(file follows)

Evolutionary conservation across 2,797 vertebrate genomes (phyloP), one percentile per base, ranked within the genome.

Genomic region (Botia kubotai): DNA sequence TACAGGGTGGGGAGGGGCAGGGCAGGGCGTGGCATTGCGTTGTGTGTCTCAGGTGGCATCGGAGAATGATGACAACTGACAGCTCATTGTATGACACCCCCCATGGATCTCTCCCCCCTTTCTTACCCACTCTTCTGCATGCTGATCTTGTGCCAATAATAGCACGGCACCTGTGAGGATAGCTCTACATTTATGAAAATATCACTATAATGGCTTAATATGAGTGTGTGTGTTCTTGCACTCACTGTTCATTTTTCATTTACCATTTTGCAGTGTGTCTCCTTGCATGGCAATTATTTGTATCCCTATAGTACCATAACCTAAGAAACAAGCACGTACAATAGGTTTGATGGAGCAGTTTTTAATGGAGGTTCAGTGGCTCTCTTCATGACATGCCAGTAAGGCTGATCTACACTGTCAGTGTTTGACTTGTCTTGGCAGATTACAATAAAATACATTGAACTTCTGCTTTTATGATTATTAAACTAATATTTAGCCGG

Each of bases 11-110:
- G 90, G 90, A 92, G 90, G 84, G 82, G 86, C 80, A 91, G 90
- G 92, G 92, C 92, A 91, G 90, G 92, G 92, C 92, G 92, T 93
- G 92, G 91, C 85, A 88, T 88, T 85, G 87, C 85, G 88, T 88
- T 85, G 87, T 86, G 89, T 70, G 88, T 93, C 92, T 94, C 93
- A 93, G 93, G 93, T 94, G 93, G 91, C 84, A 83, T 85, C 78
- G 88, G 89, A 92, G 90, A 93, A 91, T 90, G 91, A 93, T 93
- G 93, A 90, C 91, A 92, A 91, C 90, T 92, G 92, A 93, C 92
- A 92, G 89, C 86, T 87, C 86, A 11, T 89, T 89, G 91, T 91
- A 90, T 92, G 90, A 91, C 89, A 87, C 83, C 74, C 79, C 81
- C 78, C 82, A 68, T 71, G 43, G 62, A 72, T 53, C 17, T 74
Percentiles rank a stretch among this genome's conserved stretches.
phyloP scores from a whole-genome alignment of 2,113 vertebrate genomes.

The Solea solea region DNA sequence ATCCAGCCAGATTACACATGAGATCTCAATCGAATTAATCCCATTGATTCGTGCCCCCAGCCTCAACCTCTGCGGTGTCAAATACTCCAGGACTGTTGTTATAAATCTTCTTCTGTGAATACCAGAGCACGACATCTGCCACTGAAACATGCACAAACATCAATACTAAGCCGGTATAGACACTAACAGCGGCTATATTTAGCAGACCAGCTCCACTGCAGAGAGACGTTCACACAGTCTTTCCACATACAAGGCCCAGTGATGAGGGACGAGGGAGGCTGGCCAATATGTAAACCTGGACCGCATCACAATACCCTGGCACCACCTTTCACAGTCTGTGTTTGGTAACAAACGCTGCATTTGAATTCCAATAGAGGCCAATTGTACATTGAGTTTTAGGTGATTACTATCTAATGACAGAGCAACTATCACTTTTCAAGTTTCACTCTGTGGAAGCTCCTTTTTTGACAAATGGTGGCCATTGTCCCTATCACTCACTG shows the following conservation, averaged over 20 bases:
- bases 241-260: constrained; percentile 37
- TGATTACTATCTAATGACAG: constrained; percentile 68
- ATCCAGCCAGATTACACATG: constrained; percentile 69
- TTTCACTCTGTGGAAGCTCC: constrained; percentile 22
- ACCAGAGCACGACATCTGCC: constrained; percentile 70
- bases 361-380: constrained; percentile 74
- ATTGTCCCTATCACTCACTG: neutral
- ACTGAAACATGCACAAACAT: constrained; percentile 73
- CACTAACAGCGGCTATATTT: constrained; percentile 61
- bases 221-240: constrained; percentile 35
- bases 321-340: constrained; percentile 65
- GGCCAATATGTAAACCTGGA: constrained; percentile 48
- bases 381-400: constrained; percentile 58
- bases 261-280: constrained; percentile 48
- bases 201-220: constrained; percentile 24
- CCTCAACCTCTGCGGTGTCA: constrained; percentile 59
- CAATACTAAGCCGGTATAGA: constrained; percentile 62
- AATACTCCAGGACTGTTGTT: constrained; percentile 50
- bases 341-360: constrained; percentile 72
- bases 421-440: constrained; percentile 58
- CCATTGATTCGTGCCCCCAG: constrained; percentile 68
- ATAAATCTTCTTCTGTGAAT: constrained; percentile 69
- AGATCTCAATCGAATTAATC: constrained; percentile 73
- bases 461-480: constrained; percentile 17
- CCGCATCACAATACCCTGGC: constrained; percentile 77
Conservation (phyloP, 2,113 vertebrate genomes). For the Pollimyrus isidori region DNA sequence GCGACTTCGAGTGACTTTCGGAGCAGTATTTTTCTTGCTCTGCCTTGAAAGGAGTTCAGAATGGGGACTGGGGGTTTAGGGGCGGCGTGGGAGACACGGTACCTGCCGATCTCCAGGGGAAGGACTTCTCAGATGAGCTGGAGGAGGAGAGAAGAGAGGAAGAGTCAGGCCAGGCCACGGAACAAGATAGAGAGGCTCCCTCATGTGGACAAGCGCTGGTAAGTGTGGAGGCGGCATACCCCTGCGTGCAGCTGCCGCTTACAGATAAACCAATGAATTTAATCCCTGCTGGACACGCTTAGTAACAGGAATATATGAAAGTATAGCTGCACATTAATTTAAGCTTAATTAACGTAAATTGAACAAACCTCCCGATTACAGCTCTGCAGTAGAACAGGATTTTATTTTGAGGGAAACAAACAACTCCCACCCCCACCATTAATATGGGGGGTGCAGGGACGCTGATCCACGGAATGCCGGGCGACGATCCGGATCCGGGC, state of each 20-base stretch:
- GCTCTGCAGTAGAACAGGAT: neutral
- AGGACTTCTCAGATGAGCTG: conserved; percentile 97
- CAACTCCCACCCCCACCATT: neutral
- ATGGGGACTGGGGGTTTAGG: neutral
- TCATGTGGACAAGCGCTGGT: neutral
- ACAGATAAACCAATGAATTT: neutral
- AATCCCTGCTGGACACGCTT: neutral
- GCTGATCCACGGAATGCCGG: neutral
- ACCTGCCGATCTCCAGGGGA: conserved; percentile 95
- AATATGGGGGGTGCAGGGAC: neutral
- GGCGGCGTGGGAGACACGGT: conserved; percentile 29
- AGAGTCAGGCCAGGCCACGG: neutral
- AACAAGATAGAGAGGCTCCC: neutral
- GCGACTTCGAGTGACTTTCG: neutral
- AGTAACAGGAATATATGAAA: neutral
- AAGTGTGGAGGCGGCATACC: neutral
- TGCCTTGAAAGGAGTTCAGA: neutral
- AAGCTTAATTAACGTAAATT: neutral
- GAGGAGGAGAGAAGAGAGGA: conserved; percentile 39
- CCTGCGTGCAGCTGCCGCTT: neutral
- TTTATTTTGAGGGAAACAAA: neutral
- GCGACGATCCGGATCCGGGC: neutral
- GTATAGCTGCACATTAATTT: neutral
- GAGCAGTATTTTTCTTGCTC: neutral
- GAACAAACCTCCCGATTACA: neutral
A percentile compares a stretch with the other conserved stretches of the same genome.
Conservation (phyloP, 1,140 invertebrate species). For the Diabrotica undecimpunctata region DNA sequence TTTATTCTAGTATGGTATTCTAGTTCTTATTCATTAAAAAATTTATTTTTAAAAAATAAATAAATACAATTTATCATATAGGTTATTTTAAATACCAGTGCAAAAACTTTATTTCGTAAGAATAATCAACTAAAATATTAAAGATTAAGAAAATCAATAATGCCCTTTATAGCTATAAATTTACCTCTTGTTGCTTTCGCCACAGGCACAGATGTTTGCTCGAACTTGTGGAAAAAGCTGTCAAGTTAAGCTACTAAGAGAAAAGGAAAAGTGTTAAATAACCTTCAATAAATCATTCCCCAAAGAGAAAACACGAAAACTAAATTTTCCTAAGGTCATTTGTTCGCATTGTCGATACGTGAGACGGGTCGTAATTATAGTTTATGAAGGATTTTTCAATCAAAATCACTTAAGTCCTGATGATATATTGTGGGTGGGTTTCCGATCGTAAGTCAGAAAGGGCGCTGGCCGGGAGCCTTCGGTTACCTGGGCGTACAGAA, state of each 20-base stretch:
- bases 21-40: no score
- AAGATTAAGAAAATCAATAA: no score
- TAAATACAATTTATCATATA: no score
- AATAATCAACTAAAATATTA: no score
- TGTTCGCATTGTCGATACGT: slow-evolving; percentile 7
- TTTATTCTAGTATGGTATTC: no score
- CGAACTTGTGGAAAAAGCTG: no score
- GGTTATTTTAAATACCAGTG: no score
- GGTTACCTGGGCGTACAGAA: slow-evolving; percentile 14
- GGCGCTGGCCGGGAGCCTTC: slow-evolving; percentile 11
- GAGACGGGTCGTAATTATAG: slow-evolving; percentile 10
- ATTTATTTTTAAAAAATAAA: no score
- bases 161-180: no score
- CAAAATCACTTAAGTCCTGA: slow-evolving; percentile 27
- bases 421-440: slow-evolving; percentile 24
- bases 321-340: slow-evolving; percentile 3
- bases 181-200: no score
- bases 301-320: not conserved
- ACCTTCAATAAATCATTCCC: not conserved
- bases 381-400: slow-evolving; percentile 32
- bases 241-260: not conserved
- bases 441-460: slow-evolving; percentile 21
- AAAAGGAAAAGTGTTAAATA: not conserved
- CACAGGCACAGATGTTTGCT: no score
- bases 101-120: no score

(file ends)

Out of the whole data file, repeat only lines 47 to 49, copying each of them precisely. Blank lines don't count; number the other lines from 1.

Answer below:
- TCATGTGGACAAGCGCTGGT: neutral
- ACAGATAAACCAATGAATTT: neutral
- AATCCCTGCTGGACACGCTT: neutral